The manner of the approach remains "undecided," but
could take the form of a dinner hosted (at MAP's
request) by Italy, the current chair, attended by the
G8 leadership and the "big three" of MAP: South
Africa, Algeria and Nigeria. An alternative could be
the presentation of a brief paper (20 pages or so) at
the margins of the G8 that outlines MAP expectations
regarding assistance and donor coordination. Whatever
the form the encounter takes, Nkuhlu identified these
issues as the ones of initial MAP interest:


--- Discussion of the particulars of a
global fund for combating HIV/AIDS and other
communicable diseases. South Africa is working
directly with the WHO to ensure the presentation of a
plan that is consistent with other offers on the table
already.


--- Renewal of the discussion regarding, and
a request for concrete follow up on, the G8's "pledge
to bridge the digital gap" made at last year's G8 held
at Guam.


--- Discussion of special WTO conditions for
Africa that would permit the continent increased
access to developed markets, i.e., Europe.


(And, to be added should the MAP Steering Committee
actually develop an elaborated program in time for the
Genoa meeting):


--- Discussion of a subset of the 72
infrastructure programs, e.g., roads, power, airports,
needed to make African nations competitive in the
global marketplace.


------------------------------------
The Debate Continues: Next Locations
------------------------------------


7. (U) Shortly after the official sessions ended, the
Steering Committee decided on new venues to continue
the debate over integration of the "Omega Plan," and
to continue the work on forging a real plan of action
for MAP:


June 11-15 Pretoria to discuss draft 3A program


June 18-20 Cairo to complete the 3A draft program


June 11-13 Dakar to settle on integrating the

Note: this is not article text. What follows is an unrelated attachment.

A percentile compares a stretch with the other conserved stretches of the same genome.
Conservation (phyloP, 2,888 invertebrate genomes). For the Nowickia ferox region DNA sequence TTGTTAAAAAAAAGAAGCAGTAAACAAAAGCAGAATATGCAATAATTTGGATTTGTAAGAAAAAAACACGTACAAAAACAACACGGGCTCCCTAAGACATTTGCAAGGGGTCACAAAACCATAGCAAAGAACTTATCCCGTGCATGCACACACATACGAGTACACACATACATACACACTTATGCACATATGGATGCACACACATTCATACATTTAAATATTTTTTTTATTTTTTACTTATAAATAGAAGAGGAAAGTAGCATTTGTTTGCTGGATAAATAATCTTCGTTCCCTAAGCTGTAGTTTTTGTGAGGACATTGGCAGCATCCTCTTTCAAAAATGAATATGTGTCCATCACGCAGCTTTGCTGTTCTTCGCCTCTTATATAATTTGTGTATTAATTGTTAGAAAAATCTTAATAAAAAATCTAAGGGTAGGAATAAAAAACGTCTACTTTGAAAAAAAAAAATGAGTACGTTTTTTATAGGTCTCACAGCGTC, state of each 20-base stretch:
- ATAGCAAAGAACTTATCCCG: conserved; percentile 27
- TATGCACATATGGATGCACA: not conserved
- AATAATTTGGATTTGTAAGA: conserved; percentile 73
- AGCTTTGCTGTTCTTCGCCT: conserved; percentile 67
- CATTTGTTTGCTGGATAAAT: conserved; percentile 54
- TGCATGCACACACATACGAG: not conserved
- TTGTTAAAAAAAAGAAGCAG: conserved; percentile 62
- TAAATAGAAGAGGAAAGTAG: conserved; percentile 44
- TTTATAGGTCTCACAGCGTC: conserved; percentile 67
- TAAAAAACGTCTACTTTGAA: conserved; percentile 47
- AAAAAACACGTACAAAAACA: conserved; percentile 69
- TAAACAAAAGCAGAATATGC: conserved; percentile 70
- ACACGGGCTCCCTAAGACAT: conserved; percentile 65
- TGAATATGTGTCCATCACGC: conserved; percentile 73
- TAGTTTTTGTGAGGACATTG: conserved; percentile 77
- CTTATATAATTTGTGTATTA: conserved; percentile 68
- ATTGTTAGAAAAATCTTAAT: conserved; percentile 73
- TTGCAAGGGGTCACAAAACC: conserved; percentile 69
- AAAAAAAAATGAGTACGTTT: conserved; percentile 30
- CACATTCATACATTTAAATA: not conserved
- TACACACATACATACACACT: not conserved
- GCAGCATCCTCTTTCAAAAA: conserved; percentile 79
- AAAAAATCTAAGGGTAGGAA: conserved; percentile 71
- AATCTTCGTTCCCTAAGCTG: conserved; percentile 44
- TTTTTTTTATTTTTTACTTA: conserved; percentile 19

"Omega Plan" into MAP proper


-------
COMMENT
-------


8. (SBU) Comment. At Abuja, June 2-4, we saw no
significant headway made in developing a goals-based
consensus plan of action for MAP. As summarized
succinctly by one of our Egyptian interlocutors, "No
detailed action plan was developed beyond what exists
in the 3A document already; not even the Omega Plan
was integrated into MAP." Our evaluation is not that
negative. A few of the working groups presented
documents that eschewed rhetoric and were more than
mere laundry lists of problems or wishes.
Nevertheless, much remains to be done.


9. (SBU) Comment continued. The MAP has "issues,
not the least of which is the participants' unequal
levels of commitment to the program. Without
question, the Abuja session -- held in Nigeria to
great fanfare by the press and government
spokespersons -- was a South Africa-led and managed
operation from start to finish. The Nigerian co-host
responsibilities consisted mostly of co-chairing the
general sessions and hosting dinners and cocktails.
Substantive participation by the GON was uninspiring.
For example, the Nigerian delegation showed up four
hours late for the one session that they were to have
chaired. All the major papers presented were South
African drafts; South Africa chaired or led most of
the meetings; the logistical support was provided by
the Development Bank of South Africa and a private
firm hired in South Africa was brought to Abuja to
copy, collate, and distribute the papers, as well as
to arrange for the meetings' venue and the housing and
transportation of the attendees. Neither did Algeria
or Egypt contribute much to the effort beyond a couple
of uninspiring papers. End comment.


Jeter